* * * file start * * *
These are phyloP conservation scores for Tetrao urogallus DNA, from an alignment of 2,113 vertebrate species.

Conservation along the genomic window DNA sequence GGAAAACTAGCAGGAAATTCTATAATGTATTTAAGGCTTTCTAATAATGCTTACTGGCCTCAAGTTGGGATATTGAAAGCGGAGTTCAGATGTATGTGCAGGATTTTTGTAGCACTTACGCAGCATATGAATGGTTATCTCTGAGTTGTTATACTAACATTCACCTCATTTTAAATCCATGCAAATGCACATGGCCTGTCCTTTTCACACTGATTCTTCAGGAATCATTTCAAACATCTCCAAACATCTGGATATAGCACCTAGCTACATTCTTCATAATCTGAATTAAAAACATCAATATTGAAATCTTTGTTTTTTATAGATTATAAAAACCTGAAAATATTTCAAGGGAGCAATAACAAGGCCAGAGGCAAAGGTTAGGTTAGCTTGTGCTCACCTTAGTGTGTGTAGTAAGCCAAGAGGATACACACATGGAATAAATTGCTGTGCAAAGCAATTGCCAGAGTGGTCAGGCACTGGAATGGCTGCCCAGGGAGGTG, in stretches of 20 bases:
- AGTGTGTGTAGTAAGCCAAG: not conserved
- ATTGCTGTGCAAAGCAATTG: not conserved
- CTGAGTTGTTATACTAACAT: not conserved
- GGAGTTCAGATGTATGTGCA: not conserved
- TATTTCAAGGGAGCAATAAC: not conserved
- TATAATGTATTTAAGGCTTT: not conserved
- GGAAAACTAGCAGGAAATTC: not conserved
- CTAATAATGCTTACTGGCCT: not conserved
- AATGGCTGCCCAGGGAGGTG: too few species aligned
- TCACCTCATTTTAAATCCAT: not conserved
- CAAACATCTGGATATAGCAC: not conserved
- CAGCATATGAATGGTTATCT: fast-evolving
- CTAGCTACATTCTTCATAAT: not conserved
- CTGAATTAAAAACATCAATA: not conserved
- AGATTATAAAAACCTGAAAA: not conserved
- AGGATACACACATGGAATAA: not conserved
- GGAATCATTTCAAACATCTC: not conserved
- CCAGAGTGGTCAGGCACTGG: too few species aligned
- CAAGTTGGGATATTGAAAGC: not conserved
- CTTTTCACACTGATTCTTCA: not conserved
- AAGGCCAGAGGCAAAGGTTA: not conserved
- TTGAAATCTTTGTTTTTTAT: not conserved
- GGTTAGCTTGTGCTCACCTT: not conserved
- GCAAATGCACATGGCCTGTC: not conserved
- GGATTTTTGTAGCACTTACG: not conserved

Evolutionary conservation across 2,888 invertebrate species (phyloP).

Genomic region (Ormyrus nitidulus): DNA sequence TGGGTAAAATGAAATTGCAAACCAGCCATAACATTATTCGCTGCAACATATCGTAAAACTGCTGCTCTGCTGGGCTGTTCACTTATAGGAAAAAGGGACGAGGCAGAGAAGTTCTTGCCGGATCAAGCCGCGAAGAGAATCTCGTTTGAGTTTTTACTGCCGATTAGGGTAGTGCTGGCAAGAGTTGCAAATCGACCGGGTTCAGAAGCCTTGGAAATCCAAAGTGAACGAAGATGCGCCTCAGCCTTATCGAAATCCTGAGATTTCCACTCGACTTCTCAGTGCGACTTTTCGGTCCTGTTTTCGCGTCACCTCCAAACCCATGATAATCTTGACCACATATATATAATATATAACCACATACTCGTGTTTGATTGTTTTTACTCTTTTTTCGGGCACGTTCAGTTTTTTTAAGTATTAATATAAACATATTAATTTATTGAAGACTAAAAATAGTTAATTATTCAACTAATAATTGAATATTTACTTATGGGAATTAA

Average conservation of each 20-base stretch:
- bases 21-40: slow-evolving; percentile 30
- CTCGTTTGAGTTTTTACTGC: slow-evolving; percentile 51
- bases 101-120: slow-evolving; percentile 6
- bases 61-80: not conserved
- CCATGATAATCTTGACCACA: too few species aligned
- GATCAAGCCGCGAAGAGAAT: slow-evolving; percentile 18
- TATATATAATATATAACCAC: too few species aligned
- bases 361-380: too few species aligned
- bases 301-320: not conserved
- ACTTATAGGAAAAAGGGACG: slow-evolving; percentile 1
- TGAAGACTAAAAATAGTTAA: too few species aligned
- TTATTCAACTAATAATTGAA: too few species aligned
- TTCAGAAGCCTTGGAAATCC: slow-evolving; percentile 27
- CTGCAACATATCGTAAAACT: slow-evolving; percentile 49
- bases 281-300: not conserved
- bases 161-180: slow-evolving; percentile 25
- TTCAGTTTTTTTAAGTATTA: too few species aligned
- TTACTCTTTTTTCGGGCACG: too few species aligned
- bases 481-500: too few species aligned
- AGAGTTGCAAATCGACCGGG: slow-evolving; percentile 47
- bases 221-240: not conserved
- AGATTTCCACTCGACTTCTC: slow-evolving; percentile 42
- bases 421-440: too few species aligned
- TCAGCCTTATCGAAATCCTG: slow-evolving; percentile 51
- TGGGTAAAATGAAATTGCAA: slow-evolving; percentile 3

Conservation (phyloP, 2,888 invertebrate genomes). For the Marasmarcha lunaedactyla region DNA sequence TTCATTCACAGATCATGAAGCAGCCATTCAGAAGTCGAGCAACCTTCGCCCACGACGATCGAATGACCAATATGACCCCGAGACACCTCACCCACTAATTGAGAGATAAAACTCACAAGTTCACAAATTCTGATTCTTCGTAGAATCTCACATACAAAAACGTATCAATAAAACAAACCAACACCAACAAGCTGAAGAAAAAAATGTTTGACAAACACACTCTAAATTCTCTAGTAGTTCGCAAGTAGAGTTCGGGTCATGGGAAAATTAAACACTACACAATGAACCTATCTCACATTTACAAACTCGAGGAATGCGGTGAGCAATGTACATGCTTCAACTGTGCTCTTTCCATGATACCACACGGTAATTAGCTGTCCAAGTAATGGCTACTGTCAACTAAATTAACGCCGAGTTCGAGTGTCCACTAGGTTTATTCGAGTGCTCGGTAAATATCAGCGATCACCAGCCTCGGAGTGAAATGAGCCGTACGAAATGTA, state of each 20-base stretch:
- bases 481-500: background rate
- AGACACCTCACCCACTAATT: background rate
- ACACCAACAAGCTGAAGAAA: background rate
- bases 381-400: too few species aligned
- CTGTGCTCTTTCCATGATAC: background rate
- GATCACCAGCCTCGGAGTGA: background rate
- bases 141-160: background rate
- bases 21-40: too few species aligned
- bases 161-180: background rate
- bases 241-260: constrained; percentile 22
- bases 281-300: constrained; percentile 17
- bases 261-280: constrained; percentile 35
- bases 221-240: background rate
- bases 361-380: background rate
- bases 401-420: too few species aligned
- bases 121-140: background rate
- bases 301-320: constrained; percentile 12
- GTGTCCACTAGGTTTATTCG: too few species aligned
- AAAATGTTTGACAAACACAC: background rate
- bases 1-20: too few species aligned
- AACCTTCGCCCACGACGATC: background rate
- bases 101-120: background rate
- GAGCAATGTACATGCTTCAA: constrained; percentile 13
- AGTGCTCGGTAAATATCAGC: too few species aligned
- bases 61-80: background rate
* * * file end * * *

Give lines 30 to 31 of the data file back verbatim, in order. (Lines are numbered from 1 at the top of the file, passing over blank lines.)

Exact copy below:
Average conservation of each 20-base stretch:
- bases 21-40: slow-evolving; percentile 30